ENGLISH THROUGH LITERATURE Unit 2 The Heart of the Matter Produced by Bruce Michael
Introduction Introduction Approaching Themes Poetic Forms and Imagery Poetic devices Poetic Themes Themes in Drama Themes in Stories
Approaching Themes A theme can be thought of as a statement of belief, or, the thoughts of a writer concerning something he/she feels strongly about, or feels the need to express (by explanation) more clearly. Themes can be expressed in four ways: – Direct statements by the author – Dramatic statements made by characters – Characters who stand for ideas/ideals – The work itself as it represents ideas(pp54- 55)
Identifying Poetic Forms: How Poets Communicate There are certain language features that are evident in poetry. These can be broadly grouped under the following headings: A) Imagery B) Poetic Genres C) Verse Patterns D) Mood/Tone/Atmosphere
Imagery There are three types of imagery: – Symbolic, Literal and Figurative – The important feature of Imagery students (of this course of study) need to aware of are: Literal imagery makes appeals to the senses (sight, sound, taste, smell and touch) by means of poetic forms like Alliteration (repetition of words beginning with the same sound)
Imagery – Figurative language includes: Metaphor Simile Personification Rhyme Onomatopoeia (where the words appear to make the sounds they represent). In your text A Gateway To Literature Rhyme and Onomatopoeia are dealt with on pages 143-146. You should read this section carefully.
Figurative Imagery: Poetic Types Figurative Imagery: All writing – novels, plays, poetry – becomes more alive and interesting when the images created move beyond the literal and become figurative. In the English language it is normal, in everyday speech, to use figurative language/imagery. For example the expressions “it’s cold as ice” or “the traffic was moving along at a snail’s pace” are examples of the use of figurative imagery. There is no actual ‘ice’ or ‘snail’ present in each of these situations, but a comparison is being made using familiar things (‘ice’ and a ‘snail’) to describe the unfamiliar.
A poet uses a Simile to create an image that something is like something else. Usually a Simile is easily recognized because the poet uses the words ‘like’ or ‘as’ to compare one thing with another. – the old man moved like a shadow a face like a moonbeam – Another example might be: – Out of the darkness like a tiger he sprang Simile
Like a Simile a Metaphor makes a comparison. However the comparison is between two things that do not have the same characteristics. The major difference with a metaphor (unlike a simile where two things are ‘like’ each other, the metaphor implies one thing ‘is’ another). His nerves were steel and his blood oil – Obviously the comparison is figurative, not literal, because humans are not made of metal nor is their blood oil. ‘She is an angel’ is a metaphor, but ‘she is a kind person’ is not because it is possible for a person to be kind but (it would appear) it is not possible for her to be an ‘angel’ because an ‘angel’ is something supernatural (beyond the natural). Metaphor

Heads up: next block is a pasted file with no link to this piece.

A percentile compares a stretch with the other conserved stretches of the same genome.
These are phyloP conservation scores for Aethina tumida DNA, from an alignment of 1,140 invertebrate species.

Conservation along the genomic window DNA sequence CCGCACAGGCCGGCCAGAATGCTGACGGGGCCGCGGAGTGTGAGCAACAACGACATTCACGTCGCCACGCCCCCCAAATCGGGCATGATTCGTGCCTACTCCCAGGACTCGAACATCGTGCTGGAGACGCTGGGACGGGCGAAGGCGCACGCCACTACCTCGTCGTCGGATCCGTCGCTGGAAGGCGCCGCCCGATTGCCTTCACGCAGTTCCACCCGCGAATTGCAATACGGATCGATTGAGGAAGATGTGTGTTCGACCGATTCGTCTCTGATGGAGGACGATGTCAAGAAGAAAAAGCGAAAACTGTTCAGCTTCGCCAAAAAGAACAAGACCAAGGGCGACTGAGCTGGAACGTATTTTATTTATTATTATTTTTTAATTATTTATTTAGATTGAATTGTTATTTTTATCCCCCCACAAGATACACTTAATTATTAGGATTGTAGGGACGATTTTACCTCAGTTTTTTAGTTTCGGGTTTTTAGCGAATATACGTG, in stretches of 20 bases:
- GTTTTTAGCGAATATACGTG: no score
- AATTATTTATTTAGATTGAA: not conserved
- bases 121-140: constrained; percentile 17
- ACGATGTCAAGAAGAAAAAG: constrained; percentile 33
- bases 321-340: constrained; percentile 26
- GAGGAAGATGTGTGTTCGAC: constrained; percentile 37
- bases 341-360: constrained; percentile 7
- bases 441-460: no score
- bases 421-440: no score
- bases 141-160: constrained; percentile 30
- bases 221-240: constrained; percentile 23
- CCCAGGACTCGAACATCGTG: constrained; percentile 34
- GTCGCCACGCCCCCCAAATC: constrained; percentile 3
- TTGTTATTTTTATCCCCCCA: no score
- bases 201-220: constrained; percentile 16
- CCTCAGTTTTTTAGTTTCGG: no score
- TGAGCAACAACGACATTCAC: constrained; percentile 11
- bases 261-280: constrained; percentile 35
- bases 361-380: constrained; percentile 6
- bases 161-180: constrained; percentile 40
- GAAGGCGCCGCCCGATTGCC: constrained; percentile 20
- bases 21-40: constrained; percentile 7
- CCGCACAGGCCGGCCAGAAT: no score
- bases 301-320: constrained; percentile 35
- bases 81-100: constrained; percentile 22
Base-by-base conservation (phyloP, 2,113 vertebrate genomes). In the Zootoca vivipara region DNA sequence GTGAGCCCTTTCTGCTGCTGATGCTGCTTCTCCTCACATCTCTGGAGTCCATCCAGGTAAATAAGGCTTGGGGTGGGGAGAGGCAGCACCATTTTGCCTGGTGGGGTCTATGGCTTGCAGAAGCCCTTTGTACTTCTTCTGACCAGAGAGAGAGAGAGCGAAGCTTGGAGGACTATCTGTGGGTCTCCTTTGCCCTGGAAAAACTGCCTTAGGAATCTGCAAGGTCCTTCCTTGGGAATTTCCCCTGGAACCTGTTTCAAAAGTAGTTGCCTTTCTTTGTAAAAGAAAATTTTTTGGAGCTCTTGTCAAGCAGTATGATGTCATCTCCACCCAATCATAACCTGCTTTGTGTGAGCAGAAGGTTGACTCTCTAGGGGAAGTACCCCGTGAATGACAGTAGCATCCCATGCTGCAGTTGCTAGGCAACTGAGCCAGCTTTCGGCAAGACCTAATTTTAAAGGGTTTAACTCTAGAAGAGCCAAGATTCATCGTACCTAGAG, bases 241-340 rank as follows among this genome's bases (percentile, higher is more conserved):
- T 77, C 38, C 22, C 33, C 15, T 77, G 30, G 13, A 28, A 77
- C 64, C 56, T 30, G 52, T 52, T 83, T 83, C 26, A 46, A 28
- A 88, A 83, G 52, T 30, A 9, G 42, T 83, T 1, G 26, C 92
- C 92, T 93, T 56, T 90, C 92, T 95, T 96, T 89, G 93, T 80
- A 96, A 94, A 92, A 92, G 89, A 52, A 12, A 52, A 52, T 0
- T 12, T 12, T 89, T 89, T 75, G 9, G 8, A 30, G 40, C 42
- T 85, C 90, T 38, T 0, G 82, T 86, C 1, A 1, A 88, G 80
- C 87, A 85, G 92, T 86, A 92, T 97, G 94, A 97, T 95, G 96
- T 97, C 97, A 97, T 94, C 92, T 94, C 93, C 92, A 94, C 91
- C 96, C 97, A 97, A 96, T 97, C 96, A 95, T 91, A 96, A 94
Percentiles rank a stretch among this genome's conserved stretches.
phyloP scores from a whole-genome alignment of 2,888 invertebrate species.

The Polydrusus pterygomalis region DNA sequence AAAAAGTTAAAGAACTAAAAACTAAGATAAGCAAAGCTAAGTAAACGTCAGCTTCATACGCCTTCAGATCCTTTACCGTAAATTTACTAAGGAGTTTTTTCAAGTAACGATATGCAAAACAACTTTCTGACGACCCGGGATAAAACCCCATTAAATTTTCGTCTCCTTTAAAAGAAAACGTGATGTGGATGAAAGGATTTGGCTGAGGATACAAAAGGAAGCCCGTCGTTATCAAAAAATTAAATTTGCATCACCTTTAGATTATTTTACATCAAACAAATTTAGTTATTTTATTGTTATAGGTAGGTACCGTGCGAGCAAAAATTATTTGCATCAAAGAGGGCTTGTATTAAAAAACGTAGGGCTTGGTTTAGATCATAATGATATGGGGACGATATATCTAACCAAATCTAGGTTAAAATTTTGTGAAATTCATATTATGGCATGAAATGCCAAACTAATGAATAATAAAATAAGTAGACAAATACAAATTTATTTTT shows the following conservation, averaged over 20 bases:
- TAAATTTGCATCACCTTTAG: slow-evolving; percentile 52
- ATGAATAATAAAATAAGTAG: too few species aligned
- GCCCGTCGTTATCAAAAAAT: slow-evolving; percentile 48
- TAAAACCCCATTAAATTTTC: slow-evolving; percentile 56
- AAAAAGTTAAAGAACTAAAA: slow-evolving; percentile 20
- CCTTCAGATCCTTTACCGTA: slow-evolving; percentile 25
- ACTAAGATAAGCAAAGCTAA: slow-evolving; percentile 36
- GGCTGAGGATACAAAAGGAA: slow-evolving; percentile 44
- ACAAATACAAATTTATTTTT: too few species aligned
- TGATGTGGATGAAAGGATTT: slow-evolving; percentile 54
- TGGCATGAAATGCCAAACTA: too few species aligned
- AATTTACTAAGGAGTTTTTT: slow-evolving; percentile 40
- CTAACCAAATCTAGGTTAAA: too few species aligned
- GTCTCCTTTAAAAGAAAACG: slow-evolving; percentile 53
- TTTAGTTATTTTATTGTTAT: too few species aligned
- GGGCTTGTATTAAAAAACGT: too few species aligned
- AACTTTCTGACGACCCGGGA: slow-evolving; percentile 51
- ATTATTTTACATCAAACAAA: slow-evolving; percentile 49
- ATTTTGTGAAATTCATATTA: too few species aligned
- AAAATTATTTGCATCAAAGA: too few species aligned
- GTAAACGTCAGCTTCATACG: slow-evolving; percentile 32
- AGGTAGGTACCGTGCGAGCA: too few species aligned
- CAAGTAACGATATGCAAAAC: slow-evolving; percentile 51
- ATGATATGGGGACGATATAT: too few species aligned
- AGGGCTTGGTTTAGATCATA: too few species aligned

Personification Poets frequently make their descriptions more vivid by giving inanimate objects a life-like quality: – The mountains trembled And the oceans roared
Video: National Poetry Day Anyone can write poetry! Poetry is Everywhere!
Thoughts on the Video Video Objectives: – General Introduction to poetry – Role of description in poetry – Role of emotion in poetry Discussion: Poets, Mary Willes and Jackie Pritchard discuss their own poems Notice how they read their poems. They explain the origins of their poems. Most of the poetry read is blank verse
What They Discussed – They talked about how they used language in text (poetry) to illustrate specifics that enabled them to produce images for the reader. – They made the point that poetry (writing) is ‘like a jigsaw puzzle’ giving pictures to the readers. – They spoke about the role of rhyme, how the poet uses this poetic form to the greatest effect. They said that sometimes words ‘come together’ quite naturally. – They pointed out that the first ‘couple of lines’ set the form for the poem.
Some Discussion Questions (From the video) Can anyone write poetry? Is there such a thing as ‘good’ or ‘bad’ poetry or literature?
Verse Patterns Verse patterns include: – Rhyme Schemes – Stanza Structure – Rhythm and Metre You should read the section of A Gateway To Literature (pages 137-142) this section explains these ideas. IT IS NOT NECESSARY TO FULLY UNDERSTAND EVERYTHING HERE.
Trees by Joyce Kilmer Trees Practice reading Trees (p62) Trees Read Trees out aloud!
Trees by by Joyce Kilmer I think that I shall never see A poem lovely as a tree A tree whose hungry mouth is prest Against the earth’s sweet flowing breast; A tree that looks at God all day; And lifts her leafy arms to pray; A tree that may in Summer wear A nest of robins in her hair; Upon whose bosom snow has lain; Who intimately lives with rain Poems are made by fools like me, But only God can make a tree.
Conclusion In Unit 2, we looked at: In Unit 2, we looked at: How themes are used Some poetic forms and Imagery Definitions of some poetic devices Verse patterns and rhyme schemes Read a poem A video about poetry and poets